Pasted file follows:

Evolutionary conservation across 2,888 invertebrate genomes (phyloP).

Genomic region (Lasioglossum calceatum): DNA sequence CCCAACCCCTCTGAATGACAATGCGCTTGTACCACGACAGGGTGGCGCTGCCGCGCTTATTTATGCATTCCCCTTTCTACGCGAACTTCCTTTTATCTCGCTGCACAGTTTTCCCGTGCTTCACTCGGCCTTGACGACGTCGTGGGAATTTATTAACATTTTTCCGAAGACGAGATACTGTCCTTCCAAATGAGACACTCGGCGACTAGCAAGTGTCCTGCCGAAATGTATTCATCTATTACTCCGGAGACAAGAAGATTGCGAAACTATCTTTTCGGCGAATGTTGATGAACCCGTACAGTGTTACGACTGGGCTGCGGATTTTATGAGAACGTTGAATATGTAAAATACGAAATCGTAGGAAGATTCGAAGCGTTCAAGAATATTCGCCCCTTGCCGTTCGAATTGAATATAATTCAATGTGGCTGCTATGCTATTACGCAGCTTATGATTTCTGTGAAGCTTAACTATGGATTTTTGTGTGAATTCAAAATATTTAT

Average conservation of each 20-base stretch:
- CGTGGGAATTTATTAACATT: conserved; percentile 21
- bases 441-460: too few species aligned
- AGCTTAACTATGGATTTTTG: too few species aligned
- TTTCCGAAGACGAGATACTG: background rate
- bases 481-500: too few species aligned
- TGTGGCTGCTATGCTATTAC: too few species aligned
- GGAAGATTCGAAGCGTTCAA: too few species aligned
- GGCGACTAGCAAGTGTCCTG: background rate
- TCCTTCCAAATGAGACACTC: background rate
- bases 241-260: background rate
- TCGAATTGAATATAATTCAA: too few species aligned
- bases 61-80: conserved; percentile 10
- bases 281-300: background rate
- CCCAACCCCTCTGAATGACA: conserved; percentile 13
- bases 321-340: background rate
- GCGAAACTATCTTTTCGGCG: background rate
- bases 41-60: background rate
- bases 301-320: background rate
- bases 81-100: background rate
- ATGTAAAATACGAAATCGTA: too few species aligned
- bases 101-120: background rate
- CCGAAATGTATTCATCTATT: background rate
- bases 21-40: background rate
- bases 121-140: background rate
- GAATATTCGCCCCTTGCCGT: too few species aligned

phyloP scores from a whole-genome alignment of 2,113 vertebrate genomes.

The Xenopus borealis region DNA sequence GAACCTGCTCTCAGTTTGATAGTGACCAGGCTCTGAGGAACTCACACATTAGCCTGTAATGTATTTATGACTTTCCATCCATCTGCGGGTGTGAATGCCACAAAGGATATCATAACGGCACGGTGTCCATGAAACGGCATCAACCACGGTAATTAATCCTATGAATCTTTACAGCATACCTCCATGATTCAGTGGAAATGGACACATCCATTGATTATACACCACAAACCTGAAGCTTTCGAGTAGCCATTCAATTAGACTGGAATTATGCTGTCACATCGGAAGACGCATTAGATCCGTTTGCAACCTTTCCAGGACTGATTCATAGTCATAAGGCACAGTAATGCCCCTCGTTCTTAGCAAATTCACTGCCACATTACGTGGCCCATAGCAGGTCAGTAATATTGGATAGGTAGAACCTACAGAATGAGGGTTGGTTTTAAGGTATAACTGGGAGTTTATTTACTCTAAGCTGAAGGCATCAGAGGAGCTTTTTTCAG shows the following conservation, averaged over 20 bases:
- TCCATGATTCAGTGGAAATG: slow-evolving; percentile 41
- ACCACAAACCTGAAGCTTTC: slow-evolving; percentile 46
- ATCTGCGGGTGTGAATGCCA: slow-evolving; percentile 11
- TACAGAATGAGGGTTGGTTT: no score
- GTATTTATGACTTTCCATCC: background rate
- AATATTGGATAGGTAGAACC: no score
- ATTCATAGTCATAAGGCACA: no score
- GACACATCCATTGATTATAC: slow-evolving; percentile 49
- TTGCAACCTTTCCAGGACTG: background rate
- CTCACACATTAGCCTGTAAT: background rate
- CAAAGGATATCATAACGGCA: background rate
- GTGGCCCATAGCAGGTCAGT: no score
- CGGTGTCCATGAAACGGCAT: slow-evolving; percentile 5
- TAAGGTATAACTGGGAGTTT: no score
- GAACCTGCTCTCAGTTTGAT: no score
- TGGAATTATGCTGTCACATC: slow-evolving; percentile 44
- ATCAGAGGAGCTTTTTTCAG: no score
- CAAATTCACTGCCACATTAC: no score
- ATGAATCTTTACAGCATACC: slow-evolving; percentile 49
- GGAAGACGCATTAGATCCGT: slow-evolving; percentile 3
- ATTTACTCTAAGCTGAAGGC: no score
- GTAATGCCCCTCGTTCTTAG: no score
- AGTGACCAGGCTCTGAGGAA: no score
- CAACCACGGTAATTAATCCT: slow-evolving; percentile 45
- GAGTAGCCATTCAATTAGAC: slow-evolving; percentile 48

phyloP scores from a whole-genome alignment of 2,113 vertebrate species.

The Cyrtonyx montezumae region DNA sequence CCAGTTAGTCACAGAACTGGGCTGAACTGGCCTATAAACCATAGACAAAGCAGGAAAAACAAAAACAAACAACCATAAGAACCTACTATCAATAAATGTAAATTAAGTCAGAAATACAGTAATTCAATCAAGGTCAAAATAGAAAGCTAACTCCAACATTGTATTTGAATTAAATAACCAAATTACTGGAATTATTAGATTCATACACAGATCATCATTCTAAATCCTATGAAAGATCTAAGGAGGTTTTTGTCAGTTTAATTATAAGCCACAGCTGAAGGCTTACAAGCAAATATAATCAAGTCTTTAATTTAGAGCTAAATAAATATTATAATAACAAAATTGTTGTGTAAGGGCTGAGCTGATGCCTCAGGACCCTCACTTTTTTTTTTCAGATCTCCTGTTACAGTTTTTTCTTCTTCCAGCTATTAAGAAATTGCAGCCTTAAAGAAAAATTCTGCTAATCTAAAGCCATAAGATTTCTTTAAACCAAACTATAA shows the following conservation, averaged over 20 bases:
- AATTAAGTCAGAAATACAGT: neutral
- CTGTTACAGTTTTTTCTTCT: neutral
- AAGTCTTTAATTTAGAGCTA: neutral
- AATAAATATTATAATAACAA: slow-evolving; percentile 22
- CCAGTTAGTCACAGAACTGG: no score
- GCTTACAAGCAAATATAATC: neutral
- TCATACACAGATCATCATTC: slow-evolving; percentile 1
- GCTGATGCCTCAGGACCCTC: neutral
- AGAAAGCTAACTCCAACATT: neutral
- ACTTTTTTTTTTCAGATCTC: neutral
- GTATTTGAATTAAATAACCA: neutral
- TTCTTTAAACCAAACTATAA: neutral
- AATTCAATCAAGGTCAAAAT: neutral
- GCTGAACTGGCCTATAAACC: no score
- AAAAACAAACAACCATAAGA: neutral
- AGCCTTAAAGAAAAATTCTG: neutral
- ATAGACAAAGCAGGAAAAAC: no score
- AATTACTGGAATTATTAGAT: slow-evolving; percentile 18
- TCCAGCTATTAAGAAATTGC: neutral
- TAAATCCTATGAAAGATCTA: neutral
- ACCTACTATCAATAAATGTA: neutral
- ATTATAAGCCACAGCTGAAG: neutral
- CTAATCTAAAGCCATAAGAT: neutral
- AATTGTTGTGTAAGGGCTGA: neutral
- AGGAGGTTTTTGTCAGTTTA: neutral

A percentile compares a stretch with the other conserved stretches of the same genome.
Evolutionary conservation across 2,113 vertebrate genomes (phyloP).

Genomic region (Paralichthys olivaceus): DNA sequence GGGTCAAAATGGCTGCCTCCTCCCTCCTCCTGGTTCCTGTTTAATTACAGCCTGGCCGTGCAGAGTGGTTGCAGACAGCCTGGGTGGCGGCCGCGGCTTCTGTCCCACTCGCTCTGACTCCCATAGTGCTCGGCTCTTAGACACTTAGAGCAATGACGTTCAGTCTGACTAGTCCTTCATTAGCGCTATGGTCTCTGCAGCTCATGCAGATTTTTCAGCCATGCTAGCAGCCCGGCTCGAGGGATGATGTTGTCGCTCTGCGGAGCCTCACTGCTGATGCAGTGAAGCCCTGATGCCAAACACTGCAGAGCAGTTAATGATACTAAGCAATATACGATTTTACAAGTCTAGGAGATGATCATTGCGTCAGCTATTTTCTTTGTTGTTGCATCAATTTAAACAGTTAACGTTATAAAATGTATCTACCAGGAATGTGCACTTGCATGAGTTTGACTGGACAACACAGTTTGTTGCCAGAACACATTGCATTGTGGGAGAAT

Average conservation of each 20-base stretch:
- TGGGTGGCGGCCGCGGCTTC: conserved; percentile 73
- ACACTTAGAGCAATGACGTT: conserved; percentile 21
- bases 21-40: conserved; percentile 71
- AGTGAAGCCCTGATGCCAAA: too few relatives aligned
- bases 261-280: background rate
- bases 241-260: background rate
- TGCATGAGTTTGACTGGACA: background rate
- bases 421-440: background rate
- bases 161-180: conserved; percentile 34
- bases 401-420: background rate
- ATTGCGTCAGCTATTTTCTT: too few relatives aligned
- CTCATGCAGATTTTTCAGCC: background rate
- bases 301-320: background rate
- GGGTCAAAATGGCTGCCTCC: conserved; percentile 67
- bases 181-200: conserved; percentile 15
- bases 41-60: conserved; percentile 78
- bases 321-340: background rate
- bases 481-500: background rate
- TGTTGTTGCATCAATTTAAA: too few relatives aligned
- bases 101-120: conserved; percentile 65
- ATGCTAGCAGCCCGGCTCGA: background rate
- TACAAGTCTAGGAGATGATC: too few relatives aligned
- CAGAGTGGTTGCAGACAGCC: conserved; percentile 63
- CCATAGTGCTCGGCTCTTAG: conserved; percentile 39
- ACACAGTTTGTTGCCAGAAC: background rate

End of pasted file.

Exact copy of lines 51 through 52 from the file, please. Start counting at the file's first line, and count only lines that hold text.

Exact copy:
- ATTTACTCTAAGCTGAAGGC: no score
- GTAATGCCCCTCGTTCTTAG: no score